from Ann Blake Tracy:
“These serotonergic drugs produce all types of cancers. Perhaps the older tricyclics are more prone to produce this type, but they all cause various types of cancers. The research has been out there for years.
For years I would call and cancer deaths and learn that they were indeed on an antidepressant before their cancer appeared. One of the very first ladies I worked with got cancer from Prozac and knew that was where it came from. Her last request to me was that I try to help her son who was also on the drugs. When I called a few months later to follow up with him I was told that he had just come through what used to be her office at the medical examiner for the state of Utah.
I asked how he was doing when they saw him. And her friend said, “No, you don’t understand. He CAME THROUGH our office.”
Of course in shock I replied, “You don’t mean as a corpse?!!”
She said, “Yes”
I asked if the cause of death was suicide.
She said, “No, they said he died of natural causes.”
I said, “Wait a minute! How old was he?! Wasn’t he young?”
She said, “Yes. He was in his early 40’s.”
My reply was, “And they actually told you that at 41 he died of ‘Natural Causes’?”
She said, “That was my thought exactly.”
People need to learn more about how very toxic these chemicals are. Look at what this article goes on to say about the various chemicals thought to cause this – solvents, pesticides, nitrates in water, agricultural exposure to insecticides, herbicides, and fumigants. Yet patients who take these drugs are volunteering to ingest these chemicals in antidepressants without realizing what they are putting into their bodies.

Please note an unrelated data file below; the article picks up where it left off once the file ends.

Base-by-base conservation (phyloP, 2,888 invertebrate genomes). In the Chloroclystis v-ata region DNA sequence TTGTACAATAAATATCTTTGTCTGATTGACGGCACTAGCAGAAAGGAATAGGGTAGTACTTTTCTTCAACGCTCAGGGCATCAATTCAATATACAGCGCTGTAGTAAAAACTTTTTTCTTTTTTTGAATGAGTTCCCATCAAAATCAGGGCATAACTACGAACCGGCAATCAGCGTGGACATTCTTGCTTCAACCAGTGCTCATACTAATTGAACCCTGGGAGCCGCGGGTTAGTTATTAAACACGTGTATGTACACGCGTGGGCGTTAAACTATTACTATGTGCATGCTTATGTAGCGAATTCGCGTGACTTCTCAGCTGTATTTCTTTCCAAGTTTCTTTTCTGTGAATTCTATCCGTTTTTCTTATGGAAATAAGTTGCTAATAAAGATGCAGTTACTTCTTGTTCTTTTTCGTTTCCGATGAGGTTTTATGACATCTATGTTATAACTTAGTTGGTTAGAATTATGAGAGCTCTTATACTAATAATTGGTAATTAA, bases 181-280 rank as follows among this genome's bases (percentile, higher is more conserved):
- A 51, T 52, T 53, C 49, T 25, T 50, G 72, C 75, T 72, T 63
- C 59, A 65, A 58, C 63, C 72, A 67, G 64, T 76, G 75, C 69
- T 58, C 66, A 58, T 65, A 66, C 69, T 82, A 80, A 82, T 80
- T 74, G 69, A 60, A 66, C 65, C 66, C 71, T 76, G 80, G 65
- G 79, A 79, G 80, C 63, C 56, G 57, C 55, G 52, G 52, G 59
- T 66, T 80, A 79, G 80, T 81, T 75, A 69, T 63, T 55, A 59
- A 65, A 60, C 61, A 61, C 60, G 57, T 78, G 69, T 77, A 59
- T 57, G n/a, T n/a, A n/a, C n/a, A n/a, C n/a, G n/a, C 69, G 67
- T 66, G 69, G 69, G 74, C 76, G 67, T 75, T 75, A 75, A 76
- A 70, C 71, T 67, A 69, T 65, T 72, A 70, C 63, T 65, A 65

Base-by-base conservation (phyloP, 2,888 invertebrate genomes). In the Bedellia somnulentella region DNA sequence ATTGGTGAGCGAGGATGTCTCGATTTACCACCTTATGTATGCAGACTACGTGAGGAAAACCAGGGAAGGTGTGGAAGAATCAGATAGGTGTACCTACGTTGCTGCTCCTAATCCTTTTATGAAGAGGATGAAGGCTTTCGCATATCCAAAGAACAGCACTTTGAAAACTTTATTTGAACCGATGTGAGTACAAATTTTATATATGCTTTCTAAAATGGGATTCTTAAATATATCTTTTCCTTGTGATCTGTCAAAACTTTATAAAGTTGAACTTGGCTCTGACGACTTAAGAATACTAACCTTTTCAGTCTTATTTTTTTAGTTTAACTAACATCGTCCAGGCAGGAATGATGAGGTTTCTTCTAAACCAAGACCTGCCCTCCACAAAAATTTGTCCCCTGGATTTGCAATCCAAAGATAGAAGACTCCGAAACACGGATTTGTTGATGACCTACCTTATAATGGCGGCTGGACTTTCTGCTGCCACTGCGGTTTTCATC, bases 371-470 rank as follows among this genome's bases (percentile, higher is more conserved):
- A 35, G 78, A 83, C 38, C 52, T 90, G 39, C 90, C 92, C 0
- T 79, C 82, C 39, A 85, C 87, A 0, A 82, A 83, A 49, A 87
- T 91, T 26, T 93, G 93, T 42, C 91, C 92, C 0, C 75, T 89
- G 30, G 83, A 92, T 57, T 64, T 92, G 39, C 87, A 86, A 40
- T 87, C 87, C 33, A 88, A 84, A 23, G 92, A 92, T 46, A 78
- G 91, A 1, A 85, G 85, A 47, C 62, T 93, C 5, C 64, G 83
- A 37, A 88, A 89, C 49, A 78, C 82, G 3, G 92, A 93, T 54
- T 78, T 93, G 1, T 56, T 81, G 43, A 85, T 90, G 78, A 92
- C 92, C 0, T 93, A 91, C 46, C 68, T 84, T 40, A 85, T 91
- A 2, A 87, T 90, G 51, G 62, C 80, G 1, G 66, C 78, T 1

These researchers determined the incidence of NHL in 43,932 users of any antidepressant medication in North Jutland, Denmark, from 1989 through 2003. They reported that the use of tricyclic antidepressants was associated with an overall 53% increased incidence of NHL compared with nonuse. The risk was higher in users who had >10 prescriptions and more than five years of follow-up (IRR=2.50). The use of other types of antidepressants did not increase the risk of developing NHL.”
|Cancer News Article|
The incidence of NHL has been increasing over the past several decades. The reasons for this increase are unknown. In fact, the causes of most lymphomas are unknown, except for the relatively few that are associated with specific bacteria (Helicobacter pylori in gastric lymphoma) or with viruses, such as the Epstein-Barr virus (Burkitt’s lymphoma) as well as HIV-related lymphomas, body cavity lymphomas (human herpes virus-8) or T-cell lymphoma (HTLV-1). However, none of these specific causes explain the increased incidence of lymphomas observed in recent years. There is speculation that exposure to chemicals, such as certain solvents, pesticides, herbicides, and water contaminated with nitrate, is responsible for the increased incidence of NHL. A recent report suggests that agricultural exposure to insecticides, herbicides, and fumigants was associated with an increased incidence of t(14;18)-positive but not t(14;18)-negative non-Hodgkin’s lymphoma (NHL) (see related news). Another report suggests that occupational exposure to solvents, such as benzene, xylene, and toluene, may increase the risk of developing NHL and Hodgkin’s lymphoma.
These researchers determined the incidence of NHL in 43,932 users of any antidepressant medication in North Jutland, Denmark, from 1989 through 2003. They reported that the use of tricyclic antidepressants was associated with an overall 53% increased incidence of NHL compared with nonuse. The risk was higher in users who had >10 prescriptions and more than five years of follow-up (IRR=2.50). The use of other types of antidepressants did not increase the risk of developing NHL.
Comments: These are very interesting results and if confirmed with other studies, would warrant investigation into the mechanism of this effect.
Occupational Solvents May Increase Risk of Lymphoma (10/5/2006)
Agricultural Pesticide Use Associated with Risk of t(14;18)-Positive NHL (5/16/2006)
Cigarette Smoking in Women Increases Risk for Follicular Lymphoma (11/26/2003)
Infectious Mononucleosis is Associated with Hodgkin’s Lymphoma in Young Adults (10/7/2003)